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My pressure barrel stopped pouring even though it was 3/4 full, the only way to rectify was to release some gas from the top."Was I right to do this, if not what alternative do I have?

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Did it start pouring after releasing some pressure? –  brewchez Aug 3 at 12:04
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When you released the pressure did gas come out or did air get sucked in? If the beer wasn't fully carbed or you weren't pushing with any CO2 it can stop flowing. This is because as you pour beer a vacuum is created and beer won't flow out if there is no gas going in. If you don't use a CO2 injector then you need to vent the barrel as you pour. Here in the States these are though of as casks if I am not mistaken. –  brewchez Aug 3 at 12:11
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Can you give some information on this Pressure Barrel. A link would be great. –  Atron Seige Aug 4 at 14:17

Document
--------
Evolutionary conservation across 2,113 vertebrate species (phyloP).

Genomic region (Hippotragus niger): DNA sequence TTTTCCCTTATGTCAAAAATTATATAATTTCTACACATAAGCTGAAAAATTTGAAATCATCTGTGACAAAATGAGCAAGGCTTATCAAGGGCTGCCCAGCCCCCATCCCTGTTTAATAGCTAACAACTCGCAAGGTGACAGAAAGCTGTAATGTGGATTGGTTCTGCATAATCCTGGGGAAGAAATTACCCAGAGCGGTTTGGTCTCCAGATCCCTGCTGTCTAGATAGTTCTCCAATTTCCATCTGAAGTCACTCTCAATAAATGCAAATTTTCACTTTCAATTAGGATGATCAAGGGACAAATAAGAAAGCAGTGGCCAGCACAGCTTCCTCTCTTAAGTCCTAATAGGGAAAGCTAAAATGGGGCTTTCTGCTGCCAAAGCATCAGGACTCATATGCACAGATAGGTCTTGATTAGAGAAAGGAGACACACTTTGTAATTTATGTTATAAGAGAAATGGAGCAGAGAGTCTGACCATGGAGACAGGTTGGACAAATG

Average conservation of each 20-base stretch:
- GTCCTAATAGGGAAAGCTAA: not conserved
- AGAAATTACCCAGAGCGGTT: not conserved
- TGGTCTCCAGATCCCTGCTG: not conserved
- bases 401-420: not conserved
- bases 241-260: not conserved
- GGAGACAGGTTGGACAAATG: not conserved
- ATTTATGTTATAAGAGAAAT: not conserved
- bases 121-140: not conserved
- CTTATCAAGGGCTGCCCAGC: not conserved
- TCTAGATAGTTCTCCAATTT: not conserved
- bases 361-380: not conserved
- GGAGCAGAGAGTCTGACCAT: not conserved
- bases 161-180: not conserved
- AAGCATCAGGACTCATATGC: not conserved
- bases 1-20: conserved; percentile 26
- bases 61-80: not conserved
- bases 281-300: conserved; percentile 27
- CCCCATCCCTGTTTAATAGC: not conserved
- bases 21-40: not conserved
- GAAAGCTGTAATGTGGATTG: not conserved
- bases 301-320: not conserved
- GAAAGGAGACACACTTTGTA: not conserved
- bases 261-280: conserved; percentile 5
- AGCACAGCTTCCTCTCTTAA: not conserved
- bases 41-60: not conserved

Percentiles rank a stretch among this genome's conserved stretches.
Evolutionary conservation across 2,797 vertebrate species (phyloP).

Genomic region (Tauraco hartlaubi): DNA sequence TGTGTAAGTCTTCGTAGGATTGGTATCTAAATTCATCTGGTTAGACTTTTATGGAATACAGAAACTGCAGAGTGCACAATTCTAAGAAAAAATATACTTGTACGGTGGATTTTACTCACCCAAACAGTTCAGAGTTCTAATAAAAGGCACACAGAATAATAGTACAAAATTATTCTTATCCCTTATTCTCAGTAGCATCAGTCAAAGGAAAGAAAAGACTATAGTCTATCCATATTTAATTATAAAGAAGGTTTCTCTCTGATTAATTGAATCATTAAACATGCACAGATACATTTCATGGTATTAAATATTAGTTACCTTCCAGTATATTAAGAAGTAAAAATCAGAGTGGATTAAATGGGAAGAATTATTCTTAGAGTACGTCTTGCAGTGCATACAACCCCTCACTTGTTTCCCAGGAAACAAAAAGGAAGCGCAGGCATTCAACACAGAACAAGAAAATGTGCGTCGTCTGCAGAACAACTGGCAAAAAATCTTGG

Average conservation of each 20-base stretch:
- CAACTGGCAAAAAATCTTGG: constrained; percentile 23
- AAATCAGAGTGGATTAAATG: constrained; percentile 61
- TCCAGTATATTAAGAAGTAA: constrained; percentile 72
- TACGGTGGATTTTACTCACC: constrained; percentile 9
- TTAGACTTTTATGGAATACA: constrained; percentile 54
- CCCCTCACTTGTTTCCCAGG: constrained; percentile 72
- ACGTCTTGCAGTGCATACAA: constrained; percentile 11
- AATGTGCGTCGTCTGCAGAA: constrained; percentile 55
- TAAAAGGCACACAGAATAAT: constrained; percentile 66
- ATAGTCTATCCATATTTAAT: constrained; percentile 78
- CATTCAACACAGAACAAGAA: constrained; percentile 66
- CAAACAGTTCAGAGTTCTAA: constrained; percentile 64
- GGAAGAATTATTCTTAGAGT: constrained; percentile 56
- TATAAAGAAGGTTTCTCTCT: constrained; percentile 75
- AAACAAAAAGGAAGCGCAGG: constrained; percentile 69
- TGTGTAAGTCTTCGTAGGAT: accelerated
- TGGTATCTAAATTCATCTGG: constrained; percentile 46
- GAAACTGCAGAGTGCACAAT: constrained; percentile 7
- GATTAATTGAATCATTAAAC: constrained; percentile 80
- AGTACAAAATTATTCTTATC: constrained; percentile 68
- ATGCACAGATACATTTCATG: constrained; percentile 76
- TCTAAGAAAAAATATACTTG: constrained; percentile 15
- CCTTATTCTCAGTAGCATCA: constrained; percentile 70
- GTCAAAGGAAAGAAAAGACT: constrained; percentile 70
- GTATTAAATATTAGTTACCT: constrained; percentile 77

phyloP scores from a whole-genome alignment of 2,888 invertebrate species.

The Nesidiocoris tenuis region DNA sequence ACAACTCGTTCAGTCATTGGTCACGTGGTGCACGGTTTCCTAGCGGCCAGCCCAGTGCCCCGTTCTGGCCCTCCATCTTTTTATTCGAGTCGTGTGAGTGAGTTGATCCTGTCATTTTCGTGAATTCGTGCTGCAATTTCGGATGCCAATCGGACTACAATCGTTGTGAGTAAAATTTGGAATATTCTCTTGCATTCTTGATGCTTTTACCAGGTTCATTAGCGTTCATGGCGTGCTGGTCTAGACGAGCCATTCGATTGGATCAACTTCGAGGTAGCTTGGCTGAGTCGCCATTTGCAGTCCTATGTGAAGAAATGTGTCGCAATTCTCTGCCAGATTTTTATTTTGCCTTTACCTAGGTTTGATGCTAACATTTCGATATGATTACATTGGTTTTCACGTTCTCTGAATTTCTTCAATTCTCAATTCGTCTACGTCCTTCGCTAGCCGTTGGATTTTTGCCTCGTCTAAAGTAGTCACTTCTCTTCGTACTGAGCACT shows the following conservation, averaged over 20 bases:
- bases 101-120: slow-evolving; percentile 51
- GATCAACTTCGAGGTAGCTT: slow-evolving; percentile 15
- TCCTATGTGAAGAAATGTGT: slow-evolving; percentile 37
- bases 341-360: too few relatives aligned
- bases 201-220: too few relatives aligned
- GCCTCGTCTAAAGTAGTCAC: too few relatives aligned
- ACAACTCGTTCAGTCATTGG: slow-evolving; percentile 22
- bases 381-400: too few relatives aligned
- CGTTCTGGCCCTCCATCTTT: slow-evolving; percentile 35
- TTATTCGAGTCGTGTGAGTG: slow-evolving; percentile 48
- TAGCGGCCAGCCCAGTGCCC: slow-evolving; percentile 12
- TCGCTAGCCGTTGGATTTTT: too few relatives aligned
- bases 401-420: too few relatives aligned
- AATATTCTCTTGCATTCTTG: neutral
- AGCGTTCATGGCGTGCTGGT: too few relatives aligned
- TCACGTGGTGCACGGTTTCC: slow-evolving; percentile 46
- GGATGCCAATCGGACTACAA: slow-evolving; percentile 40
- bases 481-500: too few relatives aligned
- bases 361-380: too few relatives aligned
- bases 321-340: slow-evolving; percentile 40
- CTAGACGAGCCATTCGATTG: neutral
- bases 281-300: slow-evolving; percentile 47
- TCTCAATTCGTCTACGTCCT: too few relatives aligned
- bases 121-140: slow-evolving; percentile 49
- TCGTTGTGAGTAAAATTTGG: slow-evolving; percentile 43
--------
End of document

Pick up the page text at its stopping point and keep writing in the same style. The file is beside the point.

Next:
1 Answer 1

There are two main types of pressure barrels, which are broadly described as top tap or bottom tap, depending where the tap is on the barrel.

If the tap is at the top of the barrel then pressure is required inside the keg to push the beer up a tube and out of the tap.

In the case of bottom taps, there is no need for pressure to dispense beer, but if there is no pressure at all then a vacuum will be created in the top of the barrel when you dispense beer and eventually it will reach a point where no beer will be dispensed until you allow some gas in to the barrel to fill that vacuum.

In both cases, pressure inside the barrel will aid dispense rather than prevent it, so what you heard was much more likely to be air getting into your barrel to replace that vacuum rather than letting gas out.

In order to keep pressure inside the kegs, it is important to ensure the beer is primed with some form of priming sugar so that secondary fermentation inside the barrel can carbonate the beer and pressurise the barrel, even then, you may find you need to top up the gas level on occasion as the beer level drops and to do this you can get barrel lids which allow you to add extra CO2 directly to the barrel either from sparklets like the old soda syphon, or from gas cylinders.

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